Lauren, an impassioned American reporter for the Chicago Sentinel heads to Juarez, a Mexican bordertown, in order to investigate a series of mysterious slayings involving young factory women from all over Mexico. As she discovers hundreds of victims, she gains the trust of local factory workers but falls into danger. Written by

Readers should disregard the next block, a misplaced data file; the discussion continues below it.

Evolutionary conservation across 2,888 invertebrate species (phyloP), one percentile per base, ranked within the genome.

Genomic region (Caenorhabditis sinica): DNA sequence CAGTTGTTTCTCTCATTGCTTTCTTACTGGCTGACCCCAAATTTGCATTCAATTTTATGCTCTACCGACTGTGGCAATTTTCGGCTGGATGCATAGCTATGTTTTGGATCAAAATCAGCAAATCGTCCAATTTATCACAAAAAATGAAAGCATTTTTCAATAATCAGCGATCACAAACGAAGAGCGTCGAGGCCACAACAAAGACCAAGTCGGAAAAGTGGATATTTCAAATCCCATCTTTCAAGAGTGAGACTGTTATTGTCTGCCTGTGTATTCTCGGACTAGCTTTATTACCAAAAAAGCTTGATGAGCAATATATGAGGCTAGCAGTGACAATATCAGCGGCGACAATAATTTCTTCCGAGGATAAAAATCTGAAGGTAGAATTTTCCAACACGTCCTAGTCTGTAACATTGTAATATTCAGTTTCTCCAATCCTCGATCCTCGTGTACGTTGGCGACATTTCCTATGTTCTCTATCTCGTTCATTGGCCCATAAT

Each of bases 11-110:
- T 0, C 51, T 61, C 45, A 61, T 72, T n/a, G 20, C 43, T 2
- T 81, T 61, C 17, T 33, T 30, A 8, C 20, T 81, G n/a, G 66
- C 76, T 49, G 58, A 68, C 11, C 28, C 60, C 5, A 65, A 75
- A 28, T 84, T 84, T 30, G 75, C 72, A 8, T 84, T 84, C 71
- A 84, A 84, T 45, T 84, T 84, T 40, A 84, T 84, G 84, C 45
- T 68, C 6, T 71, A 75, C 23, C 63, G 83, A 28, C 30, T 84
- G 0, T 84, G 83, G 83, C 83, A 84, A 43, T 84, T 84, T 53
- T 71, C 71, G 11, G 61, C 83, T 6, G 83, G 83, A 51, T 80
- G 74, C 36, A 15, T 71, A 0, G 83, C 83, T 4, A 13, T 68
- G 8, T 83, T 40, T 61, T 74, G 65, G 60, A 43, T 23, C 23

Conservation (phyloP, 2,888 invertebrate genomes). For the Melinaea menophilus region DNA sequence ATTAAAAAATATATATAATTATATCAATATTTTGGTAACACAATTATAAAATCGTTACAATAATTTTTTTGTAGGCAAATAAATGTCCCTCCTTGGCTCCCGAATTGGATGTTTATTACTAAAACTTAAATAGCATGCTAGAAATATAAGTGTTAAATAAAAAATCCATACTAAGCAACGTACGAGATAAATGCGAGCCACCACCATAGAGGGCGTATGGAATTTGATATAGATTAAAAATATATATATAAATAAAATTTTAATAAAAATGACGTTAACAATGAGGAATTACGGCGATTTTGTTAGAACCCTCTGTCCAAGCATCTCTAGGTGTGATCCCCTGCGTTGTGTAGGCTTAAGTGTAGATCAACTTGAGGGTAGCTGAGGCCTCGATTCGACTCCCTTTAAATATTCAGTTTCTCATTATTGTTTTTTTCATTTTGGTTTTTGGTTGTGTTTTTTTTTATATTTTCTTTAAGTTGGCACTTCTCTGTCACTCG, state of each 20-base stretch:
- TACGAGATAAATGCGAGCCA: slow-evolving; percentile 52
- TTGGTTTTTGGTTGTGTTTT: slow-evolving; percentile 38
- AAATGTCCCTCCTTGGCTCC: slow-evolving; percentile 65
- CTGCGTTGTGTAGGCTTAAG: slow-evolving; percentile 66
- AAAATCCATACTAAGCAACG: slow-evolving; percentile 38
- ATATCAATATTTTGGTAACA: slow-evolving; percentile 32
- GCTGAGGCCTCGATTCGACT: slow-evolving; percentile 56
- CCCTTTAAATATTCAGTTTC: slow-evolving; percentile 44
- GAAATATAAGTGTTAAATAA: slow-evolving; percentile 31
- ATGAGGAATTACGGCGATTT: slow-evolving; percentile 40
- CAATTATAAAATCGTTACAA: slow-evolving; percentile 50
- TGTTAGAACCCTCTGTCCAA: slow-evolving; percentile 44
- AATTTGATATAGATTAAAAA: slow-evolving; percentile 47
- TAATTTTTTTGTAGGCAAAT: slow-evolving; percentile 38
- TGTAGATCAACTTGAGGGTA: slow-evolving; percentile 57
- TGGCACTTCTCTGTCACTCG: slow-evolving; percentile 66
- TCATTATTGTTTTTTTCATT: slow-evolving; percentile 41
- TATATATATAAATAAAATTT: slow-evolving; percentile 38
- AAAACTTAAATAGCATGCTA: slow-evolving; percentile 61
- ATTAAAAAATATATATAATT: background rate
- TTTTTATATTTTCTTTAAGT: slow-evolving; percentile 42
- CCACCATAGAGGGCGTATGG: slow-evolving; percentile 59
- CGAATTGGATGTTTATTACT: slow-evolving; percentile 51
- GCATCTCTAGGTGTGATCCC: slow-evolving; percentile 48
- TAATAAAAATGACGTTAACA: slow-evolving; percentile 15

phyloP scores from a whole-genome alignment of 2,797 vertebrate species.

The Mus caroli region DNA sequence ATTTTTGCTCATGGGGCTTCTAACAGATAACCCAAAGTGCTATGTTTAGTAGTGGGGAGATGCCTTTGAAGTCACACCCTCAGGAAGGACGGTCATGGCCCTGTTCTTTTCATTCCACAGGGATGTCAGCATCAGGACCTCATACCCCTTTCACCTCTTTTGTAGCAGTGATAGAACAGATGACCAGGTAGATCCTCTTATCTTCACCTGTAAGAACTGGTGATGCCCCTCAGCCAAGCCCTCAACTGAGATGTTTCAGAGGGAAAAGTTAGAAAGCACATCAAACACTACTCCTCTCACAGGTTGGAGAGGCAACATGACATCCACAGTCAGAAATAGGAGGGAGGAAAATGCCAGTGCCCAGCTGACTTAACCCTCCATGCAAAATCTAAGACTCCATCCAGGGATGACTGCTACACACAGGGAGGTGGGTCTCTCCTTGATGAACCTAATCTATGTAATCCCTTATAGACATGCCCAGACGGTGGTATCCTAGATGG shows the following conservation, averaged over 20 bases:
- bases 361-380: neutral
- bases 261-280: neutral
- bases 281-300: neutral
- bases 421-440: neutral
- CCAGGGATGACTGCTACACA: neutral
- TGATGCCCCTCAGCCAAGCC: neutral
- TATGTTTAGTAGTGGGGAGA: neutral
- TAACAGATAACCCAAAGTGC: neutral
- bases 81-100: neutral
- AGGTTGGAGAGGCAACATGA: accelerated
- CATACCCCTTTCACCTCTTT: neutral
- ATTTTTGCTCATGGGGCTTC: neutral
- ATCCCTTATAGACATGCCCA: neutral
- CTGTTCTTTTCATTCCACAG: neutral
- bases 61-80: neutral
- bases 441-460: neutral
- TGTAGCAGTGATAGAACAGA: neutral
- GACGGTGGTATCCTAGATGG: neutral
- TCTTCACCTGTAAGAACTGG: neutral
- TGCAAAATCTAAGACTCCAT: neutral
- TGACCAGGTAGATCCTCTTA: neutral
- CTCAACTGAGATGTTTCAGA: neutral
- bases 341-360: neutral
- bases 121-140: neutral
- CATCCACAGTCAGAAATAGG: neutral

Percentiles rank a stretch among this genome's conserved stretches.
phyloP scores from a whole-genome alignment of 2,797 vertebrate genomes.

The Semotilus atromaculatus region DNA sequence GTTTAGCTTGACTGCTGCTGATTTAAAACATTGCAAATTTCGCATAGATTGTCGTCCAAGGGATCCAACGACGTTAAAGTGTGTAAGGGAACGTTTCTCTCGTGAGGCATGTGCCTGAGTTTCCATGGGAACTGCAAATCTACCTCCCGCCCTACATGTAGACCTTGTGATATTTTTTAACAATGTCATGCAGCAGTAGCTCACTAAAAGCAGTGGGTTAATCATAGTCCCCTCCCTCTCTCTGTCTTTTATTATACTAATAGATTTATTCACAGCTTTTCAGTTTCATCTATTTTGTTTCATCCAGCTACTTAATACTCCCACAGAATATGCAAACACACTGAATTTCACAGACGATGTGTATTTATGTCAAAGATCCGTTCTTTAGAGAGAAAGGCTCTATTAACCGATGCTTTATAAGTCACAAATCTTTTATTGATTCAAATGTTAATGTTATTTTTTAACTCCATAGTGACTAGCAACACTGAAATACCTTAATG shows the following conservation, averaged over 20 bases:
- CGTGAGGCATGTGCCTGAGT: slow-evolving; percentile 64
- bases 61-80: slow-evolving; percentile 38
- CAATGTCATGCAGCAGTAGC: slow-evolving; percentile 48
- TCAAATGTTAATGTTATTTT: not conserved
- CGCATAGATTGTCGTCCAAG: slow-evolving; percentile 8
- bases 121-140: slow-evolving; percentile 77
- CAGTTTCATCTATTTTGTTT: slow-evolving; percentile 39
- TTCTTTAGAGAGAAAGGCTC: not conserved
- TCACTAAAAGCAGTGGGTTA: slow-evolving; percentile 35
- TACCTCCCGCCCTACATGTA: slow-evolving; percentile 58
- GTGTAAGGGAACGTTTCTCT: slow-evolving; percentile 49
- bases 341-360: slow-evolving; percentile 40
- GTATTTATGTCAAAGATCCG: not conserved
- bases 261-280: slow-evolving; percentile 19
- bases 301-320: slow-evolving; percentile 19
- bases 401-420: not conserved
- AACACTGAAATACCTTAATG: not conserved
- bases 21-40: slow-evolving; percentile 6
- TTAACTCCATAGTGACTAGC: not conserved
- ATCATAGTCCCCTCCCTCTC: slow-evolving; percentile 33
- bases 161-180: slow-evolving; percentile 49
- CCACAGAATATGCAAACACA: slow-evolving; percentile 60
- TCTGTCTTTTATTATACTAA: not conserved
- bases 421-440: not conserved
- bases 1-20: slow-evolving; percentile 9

Other than Antonio Banderas (who mails it in as usual, though at least he took all that crap out of his hair), the cast does a more than adequate job or portraying an important story. Eva, in particular, evokes a genuine sense of despair and hope strung together simultaneously. While the script and dialog are unquestionably formulaic, the pathos of the story and evocation of place save this story and the acting is workman like if not fantastic. Not much has been said about the effects of NAFTA and the bordertowns like Juarez that have sprung up and swallowed communities whole and this movie is at least a step in the right direction for rectifying this and telling at least a fragment of an important tale. This movie could only possibly be funny to someone who thought Schindler's List was a real hoot as well.
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